Melody Herzfeld found out she was getting a Tony Award for teaching drama while she was teaching drama.
Just before Mother’s Day, Herzfeld — on the faculty of Marjory Stoneman Douglas High School in Parkland, the scene of a mass shooting on Valentine’s Day — got the call that she was going to receive the 2018 Excellence in Theatre Education Tony Award.
“A strange number came across my cell phone while I was in class taking attendance,” Herzfeld recalls. “And this voice says, ‘Can you please hold for the Broadway League?’ And I’m thinking, ‘OK, what is this about?’ Then, the president [of the League] got on the phone and introduced herself and yada, yada, yada ‘Tony Award,’ and my jaw just dropped. Everything ended when I heard ‘Tony Award.’ I don’t think I heard another word. And then, it was followed up with an email, thank God, because I wouldn’t have remembered anything.”
Herzfeld will attend the 72nd annual Tony Awards Sunday, June 10, at Radio City Music Hall in New York. The ceremony will be broadcast on CBS beginning at 8 p.m. Herzfeld’s award comes with $10,000 for the theater program at Stoneman Douglas and two tickets to the Tonys and the post-show gala.
“Tomorrow, I guess I’ll go to Nordstrom and get a dress,” Herzfeld said on Monday. “That will be very exciting, to feel good for a second. We’ve been wearing our school shirts here like a badge of honor every day. It doesn’t feel right to put on anything else, to be honest.”
Herzfeld has been teaching at Stoneman Douglas since 2003, and has produced more than 50 productions at the school. Her son Richard is a special-education teacher at Stoneman Douglas, and her other son Alec is a senior at Florida Gulf Coast University. Herzfeld and her husband, Richard, own Tanglewood Academy preschool in Pembroke Pines.
Because she has been very busy and because the organizations bestowing the award on her — the American Theatre Wing, the Broadway League and Carnegie Mellon University — asked her to keep the award confidential, she put the whole Tony Award thing on the back burner while she dealt with more pressing matters. Then, on May 31, a press release announcing her award went out.
“I just kind of put it in the back of my mind,” she says. “I thought, ‘Maybe I heard what this woman said to me wrong.’ Maybe it’s just a nomination. Just let it be. Then one day, last Thursday I believe, I was sitting in my class with my students. we were making love flags for Santa Fe and Noblesville [towns in Texas and Indiana, respectively, that recently suffered school shootings]. Peri, one of my kids, was on her phone on Twitter, as kids are prone to do, and she just looked up at me and said, she could hardly get the words out, ‘Mrs. Herzfeld … you … Tony … What is this?’ She hands me her phone, and it’s the [May 31] announcement. They all start crying and then they start texting. Kids came out of the woodwork. It was like Christmas for my kids. Then, they got busy. Two of them are taking phone calls for me. Two are fielding emails. One was answering the phone calls from my desk phone. A few rushed up to the front office to make sure an announcement went out before school let out for the day.”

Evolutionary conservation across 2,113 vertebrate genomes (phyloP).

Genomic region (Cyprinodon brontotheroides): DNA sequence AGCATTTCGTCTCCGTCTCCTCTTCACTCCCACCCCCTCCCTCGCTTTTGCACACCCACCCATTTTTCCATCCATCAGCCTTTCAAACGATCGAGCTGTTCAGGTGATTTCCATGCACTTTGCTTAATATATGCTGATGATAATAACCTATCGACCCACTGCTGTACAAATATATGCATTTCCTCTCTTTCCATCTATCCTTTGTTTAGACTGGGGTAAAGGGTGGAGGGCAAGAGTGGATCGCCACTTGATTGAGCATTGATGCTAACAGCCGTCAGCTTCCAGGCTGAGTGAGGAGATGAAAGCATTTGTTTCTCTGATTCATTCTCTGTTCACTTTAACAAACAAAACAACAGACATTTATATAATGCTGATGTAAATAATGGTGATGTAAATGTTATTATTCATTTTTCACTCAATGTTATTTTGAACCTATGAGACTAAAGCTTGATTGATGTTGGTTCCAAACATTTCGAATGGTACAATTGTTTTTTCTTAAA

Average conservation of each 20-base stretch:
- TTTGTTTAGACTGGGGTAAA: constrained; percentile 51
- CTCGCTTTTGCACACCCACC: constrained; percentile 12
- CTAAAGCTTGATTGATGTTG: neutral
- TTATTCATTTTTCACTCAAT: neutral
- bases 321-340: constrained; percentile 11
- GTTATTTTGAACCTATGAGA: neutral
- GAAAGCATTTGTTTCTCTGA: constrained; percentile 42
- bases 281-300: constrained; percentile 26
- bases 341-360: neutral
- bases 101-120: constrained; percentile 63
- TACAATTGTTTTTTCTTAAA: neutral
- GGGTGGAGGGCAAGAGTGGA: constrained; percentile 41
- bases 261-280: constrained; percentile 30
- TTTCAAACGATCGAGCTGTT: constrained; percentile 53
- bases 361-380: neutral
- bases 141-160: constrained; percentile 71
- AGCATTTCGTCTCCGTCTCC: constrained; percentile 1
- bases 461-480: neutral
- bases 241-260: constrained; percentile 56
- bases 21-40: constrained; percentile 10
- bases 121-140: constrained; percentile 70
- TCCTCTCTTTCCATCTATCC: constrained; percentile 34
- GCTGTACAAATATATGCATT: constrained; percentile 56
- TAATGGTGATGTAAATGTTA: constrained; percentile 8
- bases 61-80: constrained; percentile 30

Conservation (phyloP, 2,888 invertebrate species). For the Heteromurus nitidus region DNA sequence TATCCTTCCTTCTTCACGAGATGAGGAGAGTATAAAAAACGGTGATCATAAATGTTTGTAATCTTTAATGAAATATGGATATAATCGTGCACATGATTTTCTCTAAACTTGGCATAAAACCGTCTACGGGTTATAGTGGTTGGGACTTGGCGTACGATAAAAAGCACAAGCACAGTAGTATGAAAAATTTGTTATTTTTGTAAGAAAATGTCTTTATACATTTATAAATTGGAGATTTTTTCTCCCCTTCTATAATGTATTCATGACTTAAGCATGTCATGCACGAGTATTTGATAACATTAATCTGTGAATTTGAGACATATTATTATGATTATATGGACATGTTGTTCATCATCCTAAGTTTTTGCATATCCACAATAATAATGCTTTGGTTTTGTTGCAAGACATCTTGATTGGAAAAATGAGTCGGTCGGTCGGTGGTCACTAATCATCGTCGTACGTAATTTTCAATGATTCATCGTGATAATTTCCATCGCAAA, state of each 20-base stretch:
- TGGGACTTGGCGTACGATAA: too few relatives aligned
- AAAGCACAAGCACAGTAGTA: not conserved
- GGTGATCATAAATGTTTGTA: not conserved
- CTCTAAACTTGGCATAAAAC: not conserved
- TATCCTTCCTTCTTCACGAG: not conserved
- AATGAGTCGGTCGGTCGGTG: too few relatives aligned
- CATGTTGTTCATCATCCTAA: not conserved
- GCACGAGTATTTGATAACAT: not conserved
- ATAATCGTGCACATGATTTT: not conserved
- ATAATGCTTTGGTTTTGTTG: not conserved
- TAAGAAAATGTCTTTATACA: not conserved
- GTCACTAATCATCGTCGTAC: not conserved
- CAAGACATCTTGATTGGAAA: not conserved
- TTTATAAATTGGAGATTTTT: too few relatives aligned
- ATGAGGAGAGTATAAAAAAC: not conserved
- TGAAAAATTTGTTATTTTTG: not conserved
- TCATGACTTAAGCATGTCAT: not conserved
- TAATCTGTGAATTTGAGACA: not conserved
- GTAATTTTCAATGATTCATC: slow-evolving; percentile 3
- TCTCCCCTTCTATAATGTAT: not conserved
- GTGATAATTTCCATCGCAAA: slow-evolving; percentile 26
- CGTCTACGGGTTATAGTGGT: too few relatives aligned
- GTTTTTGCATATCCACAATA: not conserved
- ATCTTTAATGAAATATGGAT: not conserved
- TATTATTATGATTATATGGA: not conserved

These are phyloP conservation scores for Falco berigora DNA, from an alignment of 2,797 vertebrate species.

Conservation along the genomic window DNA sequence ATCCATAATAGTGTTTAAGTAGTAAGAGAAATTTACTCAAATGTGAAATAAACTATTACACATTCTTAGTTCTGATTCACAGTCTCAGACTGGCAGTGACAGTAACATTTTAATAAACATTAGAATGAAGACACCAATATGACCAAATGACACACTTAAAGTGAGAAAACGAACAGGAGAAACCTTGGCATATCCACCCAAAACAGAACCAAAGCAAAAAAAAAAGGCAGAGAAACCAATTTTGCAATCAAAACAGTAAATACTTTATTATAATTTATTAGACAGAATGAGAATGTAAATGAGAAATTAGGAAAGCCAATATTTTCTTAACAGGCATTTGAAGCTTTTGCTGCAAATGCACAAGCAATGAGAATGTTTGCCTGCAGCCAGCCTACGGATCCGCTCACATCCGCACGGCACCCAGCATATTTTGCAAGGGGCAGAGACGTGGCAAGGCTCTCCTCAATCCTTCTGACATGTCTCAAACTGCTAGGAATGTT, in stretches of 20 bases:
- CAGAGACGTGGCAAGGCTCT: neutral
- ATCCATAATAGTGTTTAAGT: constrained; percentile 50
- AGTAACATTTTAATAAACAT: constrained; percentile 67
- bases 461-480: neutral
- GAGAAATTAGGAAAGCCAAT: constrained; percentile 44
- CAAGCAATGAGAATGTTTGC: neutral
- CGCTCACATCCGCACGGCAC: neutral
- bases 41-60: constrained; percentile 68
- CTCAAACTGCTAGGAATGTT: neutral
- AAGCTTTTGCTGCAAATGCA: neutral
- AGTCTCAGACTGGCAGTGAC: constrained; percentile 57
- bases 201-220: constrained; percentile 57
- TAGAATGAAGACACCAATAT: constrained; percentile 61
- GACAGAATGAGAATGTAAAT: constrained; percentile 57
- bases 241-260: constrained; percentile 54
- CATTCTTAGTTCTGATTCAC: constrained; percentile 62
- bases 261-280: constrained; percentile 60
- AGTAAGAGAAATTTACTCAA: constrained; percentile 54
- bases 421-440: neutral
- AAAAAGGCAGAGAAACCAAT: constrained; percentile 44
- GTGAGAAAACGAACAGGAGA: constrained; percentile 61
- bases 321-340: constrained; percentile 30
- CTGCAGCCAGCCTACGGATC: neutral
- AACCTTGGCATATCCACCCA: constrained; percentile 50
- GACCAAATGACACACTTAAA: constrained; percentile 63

Herzfeld says the best part was that “it’s like it happened to them. It was magical. It wasn’t about me. It was about their teacher. It really was quite magical.”
Several of the most outspoken young activists for gun control in the wake of the Feb. 14 shooting are Herzfeld’s students, including Cameron Kasky, Alex Wind, Alfonso Calderon, Chris Grady, Daniel Williams, John Barnitt and Adam Alhanti. While Herzfeld acknowledges that performing-arts training has helped the students become articulate advocates, she is careful about sharing her beliefs and opinions.
“I have to be a teacher first, pose questions and open the discussion for everybody,” she says. “You can’t sit here and preach to your children. You have to help them explore what they believe in and support it no matter what your beliefs are. I haven’t given an interview until this moment. I just wanted to be here in the room, waiting here for them.”
Another reason Herzfeld hasn’t given any interviews is because on the day of the shooting, while she and her students were hiding from the gunman, she received text messages from reporters.
“They were asking me for an interview in the middle of one of the worst days of my life. I remember they were appealing to me, saying it was my obligation to answer and say that we were safe hiding in this closet,” Herzfeld recalls. “I understand that is journalism and that is their job, but what bothered me was that wasn’t the end of it. They asked me to FaceTime. They were really trying to guilt me into giving information about my children. I said, ‘We’re safe, thank you, and my phone is going to die.’ And they said, ‘Well, you can use someone else’s phone.’ And then, I’m like, ‘I’m done.’ My job was to take care of the kids, not to do an interview.”
The sting of that experienced was lessened by the support she and her students got in March at the Florida State Thespian Festival in Tampa.
“There were, like, 8,000 kids … and every kid was a MSD kid,” Herzfeld says. “Every single kid, they all wore our shirts. They were all MSD strong. These kids, between the ages of 14 to 18, they are banding together.”
It’s a lesson they brought back to Parkland.
“This is their time now,” Herzfeld continues. “Kids today, they don’t really take’ no’ for an answer. We’ve taught them to be persistent. We do that in drama class — be truthful, be honest, tell me what you really think and don’t fake it. The best performances are the honest ones.”